Google has committed $5m (£3.6m) of advertising credits to the Financial Conduct Authority (FCA) and banking groups to help combat scams on its search engine.
The figure was revealed in documents submitted to MPs on the Treasury Committee as part of an inquiry into policies that social networks and internet giants have in place to combat financial fraud and protect consumers.
Google revealed it has provided $3m of advertising credits to the FCA to help protect consumers from being duped by scams when browsing online.
It has also pledged $2m of credits to support banking trade body UK Finance’s “Take Five” awareness campaign that aims to help investors spot and avoid scams.
Google revealed that it took down 123 million “bad ads” globally in 2020 for violating its financial services policies.
The Treasury Committee also disclosed responses from Facebook which said it would be willing to provide advertising credits to help the FCA combat scams.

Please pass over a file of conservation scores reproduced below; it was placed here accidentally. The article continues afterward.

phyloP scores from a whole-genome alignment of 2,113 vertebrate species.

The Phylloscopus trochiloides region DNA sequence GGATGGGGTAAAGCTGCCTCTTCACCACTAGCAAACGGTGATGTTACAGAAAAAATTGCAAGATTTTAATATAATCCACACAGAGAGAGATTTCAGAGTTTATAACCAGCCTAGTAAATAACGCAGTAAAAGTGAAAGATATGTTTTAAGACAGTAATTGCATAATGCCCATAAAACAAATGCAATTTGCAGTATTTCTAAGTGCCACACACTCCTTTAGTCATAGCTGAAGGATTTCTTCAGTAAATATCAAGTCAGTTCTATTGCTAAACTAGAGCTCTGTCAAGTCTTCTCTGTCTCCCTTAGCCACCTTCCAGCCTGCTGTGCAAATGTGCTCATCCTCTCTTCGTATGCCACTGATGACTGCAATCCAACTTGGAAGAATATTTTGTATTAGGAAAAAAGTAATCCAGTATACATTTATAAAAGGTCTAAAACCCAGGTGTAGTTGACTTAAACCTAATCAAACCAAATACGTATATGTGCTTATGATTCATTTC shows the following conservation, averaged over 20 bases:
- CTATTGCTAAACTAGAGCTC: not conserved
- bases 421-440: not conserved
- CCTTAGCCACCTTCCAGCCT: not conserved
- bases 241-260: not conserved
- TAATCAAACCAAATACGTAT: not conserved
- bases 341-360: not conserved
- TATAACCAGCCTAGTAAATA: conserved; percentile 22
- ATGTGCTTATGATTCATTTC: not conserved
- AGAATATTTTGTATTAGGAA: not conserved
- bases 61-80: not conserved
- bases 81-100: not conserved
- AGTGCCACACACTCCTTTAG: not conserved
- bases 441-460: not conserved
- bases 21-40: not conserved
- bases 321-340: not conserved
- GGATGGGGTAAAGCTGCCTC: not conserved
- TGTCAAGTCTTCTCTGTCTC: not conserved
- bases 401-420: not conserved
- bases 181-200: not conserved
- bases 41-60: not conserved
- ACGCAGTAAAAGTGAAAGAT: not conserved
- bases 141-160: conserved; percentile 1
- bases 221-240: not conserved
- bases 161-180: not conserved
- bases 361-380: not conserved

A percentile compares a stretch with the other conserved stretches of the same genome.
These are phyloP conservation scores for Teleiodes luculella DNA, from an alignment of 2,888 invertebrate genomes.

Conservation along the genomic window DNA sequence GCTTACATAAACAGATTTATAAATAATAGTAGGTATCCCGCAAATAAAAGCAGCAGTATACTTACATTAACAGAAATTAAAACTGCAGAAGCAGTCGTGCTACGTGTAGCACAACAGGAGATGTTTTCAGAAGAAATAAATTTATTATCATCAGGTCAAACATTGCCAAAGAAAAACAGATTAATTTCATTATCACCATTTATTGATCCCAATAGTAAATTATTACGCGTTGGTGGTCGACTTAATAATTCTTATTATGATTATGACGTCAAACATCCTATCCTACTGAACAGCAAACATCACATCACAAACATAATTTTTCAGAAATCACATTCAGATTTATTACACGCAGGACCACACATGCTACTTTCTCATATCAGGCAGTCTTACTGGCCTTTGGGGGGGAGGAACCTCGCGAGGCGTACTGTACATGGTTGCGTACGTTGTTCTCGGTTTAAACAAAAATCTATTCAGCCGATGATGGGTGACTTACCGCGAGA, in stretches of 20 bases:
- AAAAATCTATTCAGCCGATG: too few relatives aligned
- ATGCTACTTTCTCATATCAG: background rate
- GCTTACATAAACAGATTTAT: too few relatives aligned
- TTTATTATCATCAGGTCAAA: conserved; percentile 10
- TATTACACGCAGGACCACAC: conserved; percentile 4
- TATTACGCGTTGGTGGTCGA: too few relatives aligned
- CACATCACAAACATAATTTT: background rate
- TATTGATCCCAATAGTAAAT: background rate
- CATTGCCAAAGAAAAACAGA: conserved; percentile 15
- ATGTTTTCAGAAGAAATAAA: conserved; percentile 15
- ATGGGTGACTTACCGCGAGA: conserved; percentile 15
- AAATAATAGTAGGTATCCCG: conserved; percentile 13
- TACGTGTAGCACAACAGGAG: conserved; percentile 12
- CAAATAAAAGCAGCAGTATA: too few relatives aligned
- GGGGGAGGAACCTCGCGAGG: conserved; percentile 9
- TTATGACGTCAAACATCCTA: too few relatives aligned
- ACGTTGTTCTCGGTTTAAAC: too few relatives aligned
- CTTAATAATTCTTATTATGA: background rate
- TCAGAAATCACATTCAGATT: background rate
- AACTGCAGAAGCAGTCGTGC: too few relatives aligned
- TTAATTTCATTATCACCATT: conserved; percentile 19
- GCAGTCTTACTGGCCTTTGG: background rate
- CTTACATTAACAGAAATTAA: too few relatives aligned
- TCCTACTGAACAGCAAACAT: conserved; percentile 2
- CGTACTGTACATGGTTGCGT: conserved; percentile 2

“With cases of fraud rising rapidly, it’s clear that further action is needed to protect consumers online,” Mel Stride, chair of the Treasury Committee, said.
“As a committee, we’re calling for online technology companies to stop taking advertising pounds from these fraudsters – and to act to better protect their users as a matter of urgency.
“We’re also proposing that the government includes fraudulent advertisements within the scope of the Online Safety Bill.
“If these actions are not taken, then many thousands more innocent consumers will fall victim to these criminals.”